Also it seems that here, promise-style programming really goes at the expense of code readability (note that for better error handling, we’d need even more sophisticated promise control).

Model definition

In Java EE, the model is defined as a POJO (literally a “Plain Old Java Object”). We use JPA annotations to define the O/R mapping.

In order for Crudlet to recognize a Java class as a model, we implement CrudIdentifiable:
public class Customer implements CrudIdentifiable {
    @GeneratedValue(strategy = GenerationType.IDENTITY)
    private Long id;
    @Column(nullable = false)
    @Pattern(regexp = "[A-Za-z ]*")
    private String name;
    private String address;
    private String city;
    @Column(nullable = false)
    private EmploymentStatus employmentStatus = EmploymentStatus.Unemployed;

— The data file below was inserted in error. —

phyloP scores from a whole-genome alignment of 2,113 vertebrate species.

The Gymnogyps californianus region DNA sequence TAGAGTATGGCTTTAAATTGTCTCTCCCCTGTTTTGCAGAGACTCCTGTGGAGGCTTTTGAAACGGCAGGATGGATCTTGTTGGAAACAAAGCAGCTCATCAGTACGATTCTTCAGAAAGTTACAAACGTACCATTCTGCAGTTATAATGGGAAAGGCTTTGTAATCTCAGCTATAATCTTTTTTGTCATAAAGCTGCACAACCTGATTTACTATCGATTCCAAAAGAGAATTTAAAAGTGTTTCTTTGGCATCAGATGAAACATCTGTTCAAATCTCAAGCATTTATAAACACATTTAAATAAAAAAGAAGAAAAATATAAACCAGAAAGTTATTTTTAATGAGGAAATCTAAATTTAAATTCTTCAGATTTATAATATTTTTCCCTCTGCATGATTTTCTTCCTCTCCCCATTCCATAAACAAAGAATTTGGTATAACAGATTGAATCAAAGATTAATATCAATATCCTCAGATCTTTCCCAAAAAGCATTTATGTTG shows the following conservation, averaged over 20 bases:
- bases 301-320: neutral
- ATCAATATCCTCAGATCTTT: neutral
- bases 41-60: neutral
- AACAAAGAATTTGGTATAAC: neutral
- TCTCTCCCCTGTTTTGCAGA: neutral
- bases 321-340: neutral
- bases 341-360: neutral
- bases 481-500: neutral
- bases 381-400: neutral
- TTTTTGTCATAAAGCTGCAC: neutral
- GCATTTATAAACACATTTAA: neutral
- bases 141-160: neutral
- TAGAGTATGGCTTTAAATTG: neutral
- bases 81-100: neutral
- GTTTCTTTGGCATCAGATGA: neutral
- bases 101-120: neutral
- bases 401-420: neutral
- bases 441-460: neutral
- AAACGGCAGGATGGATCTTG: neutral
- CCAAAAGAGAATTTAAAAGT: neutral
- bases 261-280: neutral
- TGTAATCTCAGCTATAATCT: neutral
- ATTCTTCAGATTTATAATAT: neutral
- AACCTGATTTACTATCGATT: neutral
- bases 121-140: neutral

private String companyName;
    @OneToMany(mappedBy = "customer")
    private List<Payment> payments = new ArrayList<>();
    // Getters and setters...
In order to create a Bookshelf model, we extend bookshelf.Model (which we later change to extending ‘bookshelf-base-model’’s BaseModel, see the Model validation section):
Customer: BaseModel.extend({
    tableName: 'customer',
    parse: tableColumnRenamer.renameOnParse,
    format: tableColumnRenamer.renameOnFormat,
    payments: {
        get: function () {
            // return nothing
            return null;
        set: function (value) {
            // do nothing
    // validation configuration...
The tableName property binds a model to a data storage table. Other properties build virtual model properties, or implement special behavior, as explained below.

JSON serialization / deserialization

Both JAX-RS and Bookshelf are capable of handling the standard data types such as parsing JSON Strings to numbers. However, we need to teach each system which date format to use for any date input, which is perfectly reasonable.

In Java EE, it’s a matter of implementing an XmlAdapter and use it in a @XmlJavaTypeAdapter annotation on the field in question:
private Date date;